Add security headers to your static websites using Cloudflare Workers

Cloudflare Workers is a service that allows you to run code on every request to your site, we can use this approach to modify the response from your site and add security headers with minimal effort and overhead. Cloudflare workers also have a free plan so this can be done at zero cost (assuming you stay below the limits).

Introduction

I’ve written about static website hosting a few times in this blog, it’s an approach I really like and use for my own sites. One of the limitations of many static hosting services (such as Azure storage static hosting, GitHub Pages and even the new Azure Static WebApps) is that they do not offer any options for controlling security headers leaving us to figure this out. I’m not going to cover the details around specific security headers here - I’d recommend checking out Security Headers to learn more.

I’ve previously written about using Azure Functions proxy to add these headers, that approach was a proof of concept at best (a dirty hack in reality), worryingly I’ve had several emails from folks trying to implement what I described - doh!

I wanted to revisit the topic and show another approach that is very easy to implement, especially if you already use Cloudflare as your CDN (as I do).

There are other approaches to adding the headers depending on where you are hosting the sites, I’ll cover some of these in follow up posts.

Getting started

Cloudflare Workers is a powerful serverless platform, we’ve not going to explore it much beyond our use case here. You can in fact host your entire static site on this platform if you wanted to (you need to upgrade to the paid plan however).

This is my blog (hosted in Azure storage static hosting) before I implemented the Cloudflare Worker to add headers, as reported by the Security Headers scanner.

security headers before Cloudflare workers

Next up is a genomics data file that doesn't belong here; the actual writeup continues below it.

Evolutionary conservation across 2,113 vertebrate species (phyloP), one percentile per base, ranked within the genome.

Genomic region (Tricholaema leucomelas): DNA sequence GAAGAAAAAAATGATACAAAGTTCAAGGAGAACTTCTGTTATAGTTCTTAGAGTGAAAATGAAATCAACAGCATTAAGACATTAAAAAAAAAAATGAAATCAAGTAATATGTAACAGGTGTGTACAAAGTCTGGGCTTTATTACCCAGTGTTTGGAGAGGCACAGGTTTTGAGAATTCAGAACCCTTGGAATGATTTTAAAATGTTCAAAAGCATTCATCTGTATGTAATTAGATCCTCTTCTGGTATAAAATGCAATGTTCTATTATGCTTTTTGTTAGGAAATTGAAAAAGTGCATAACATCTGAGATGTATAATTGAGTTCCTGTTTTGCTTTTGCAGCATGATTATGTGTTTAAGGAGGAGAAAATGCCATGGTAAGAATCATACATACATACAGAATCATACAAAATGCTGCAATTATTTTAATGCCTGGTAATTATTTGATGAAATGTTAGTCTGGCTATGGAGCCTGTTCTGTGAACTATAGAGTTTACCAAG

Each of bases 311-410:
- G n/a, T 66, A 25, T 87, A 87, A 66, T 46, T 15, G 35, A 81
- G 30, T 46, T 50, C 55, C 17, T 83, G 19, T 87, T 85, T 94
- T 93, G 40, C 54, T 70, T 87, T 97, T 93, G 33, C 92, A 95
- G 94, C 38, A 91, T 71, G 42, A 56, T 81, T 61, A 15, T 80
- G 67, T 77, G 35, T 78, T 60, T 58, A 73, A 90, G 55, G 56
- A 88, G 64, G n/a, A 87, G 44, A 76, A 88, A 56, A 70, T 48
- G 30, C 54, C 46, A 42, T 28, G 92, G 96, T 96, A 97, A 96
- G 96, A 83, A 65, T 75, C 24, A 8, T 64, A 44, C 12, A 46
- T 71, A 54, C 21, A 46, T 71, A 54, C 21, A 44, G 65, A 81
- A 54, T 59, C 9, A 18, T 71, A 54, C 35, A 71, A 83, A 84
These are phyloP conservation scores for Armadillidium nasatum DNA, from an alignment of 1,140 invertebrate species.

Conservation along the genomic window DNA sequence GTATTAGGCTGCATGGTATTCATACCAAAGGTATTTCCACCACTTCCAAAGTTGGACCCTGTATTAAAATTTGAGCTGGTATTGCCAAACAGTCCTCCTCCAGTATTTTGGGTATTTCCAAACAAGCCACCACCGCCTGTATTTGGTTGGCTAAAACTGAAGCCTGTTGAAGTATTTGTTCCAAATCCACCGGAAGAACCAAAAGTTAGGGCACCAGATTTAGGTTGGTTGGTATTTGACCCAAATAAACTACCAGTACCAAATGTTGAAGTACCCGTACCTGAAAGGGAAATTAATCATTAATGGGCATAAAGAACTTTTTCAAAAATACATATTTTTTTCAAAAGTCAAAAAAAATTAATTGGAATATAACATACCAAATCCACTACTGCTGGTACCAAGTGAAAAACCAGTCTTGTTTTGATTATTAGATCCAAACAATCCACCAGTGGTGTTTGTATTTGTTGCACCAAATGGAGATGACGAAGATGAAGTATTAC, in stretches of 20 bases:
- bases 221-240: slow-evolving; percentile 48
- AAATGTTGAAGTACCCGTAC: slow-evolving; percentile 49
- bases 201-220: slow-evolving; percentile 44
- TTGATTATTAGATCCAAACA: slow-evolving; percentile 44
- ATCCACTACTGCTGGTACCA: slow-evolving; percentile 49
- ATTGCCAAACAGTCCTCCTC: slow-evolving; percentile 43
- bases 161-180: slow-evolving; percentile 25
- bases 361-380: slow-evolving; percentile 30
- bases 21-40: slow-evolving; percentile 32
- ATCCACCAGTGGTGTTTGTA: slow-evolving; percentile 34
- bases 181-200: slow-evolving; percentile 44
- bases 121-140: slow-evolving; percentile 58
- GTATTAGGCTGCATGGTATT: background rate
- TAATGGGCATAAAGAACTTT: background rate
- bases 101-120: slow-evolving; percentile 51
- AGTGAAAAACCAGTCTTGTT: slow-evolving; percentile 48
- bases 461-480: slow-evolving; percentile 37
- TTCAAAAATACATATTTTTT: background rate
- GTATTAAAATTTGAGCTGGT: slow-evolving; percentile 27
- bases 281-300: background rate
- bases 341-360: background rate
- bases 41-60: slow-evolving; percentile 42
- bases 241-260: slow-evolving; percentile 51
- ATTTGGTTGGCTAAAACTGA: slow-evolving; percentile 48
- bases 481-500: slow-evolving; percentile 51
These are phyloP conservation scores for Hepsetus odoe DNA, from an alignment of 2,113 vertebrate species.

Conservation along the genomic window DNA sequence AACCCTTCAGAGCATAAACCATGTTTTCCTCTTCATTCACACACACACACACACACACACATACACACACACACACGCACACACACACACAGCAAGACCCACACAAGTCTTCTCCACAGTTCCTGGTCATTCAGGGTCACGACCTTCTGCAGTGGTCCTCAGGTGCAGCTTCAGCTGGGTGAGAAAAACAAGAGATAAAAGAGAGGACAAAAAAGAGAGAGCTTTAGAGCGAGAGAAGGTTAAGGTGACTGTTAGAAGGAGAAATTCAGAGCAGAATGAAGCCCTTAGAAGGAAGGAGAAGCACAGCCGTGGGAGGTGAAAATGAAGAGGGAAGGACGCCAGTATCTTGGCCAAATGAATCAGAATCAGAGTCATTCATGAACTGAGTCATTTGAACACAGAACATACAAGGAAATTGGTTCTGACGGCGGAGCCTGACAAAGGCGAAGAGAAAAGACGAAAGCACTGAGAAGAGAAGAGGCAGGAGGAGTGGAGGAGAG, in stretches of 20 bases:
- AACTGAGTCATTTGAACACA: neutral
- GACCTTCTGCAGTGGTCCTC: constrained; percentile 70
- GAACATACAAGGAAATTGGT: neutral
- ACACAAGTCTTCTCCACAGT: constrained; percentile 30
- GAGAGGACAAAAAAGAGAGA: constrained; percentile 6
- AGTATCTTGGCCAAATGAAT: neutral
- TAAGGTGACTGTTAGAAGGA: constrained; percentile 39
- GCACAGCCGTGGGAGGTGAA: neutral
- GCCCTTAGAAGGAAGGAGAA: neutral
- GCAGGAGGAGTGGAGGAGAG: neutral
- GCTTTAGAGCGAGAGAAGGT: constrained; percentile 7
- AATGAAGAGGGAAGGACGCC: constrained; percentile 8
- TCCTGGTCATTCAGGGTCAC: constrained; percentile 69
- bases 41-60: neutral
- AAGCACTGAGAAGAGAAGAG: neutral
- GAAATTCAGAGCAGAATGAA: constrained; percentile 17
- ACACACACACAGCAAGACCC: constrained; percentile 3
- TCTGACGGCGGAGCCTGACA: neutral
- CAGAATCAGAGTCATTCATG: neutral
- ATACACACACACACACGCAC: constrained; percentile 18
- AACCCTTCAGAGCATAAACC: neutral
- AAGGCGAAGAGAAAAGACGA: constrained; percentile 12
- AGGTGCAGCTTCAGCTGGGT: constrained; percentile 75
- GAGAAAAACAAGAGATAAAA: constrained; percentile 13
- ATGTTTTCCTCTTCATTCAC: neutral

As you can see I’m missing many of the important headers, so let’s see how we can address this with Cloudflare Workers. As I mentioned earlier I already use Cloudflare (free plan) so once I’m in the Cloudflare dashboard I can see the Workers menu option

Workers menu option in Cloudflare dashboard

From here I can manage the workers and also assign the workers to routes, we’ll come back to the routes option a little bit later.

To create our worker we need to select the Manage Workers option.

Manage workers page

From the manage workers page we can see all of our workers, configure the subdomain of the workers and see details of your workers invocations and performance, let’s select Create a Worker.

This takes us into the main screen for creating a worker. Essentially we have an editor window on the left and some panes to execute the worker on the right.

Create workers page

For our particular use case we want to add security headers to the response coming back from our origin.

The code we need to use is something similar to this:

addEventListener('fetch', event => {
  event.respondWith(handleRequest(event.request))
})

async function handleRequest(request) {

  let originalResponse = await fetch(request)

  // pass in the original response so we can modify some of it.
  let response = new Response(originalResponse.body,originalResponse);

  response.headers.set('X-Frame-Options', 'SAMEORIGIN');
  response.headers.set('Referrer-Policy','same-origin');
  response.headers.set('Content-Security-Policy','<your-csp-here>');
  response.headers.set('Feature-Policy','camera \'none\'; geolocation \'none\'; microphone \'none\'; payment \'none\'; usb \'none\'');

  return response
}

At the top we are adding an event listener to invoke our function every time there is a request. The handleRequest function first makes the request to our origin but captures the response and modifies it to add the security headers we want before returning the modified response.

I would recommend testing that your headers are working correctly by invoking the worker from the middle pane, you won’t see much when it runs, in fact you’ll probably get a 523 Origin Unreachable error which is fine, you just want to see the headers in the response pane (it’s very easy to incorrectly escape one of the quotes resulting in a broken worker).

You could do clever things here like dynamically constructing your policies based on the incoming host headers but I’d recommend keeping it simple if you can (also worth nothing that there is a limit on the CPU time your worker consumes).

Once we’re happy with our code we can press the Save and Deploy button which will deploy it to the Cloudflare datacentres and make our worker available for us to use, however we’re not quite done yet.

Using the worker

So far we’ve just created and deployed a worker which modifies the headers, the next step is to ensure this worker is executed whenever someone tries to access our site by setting up routes.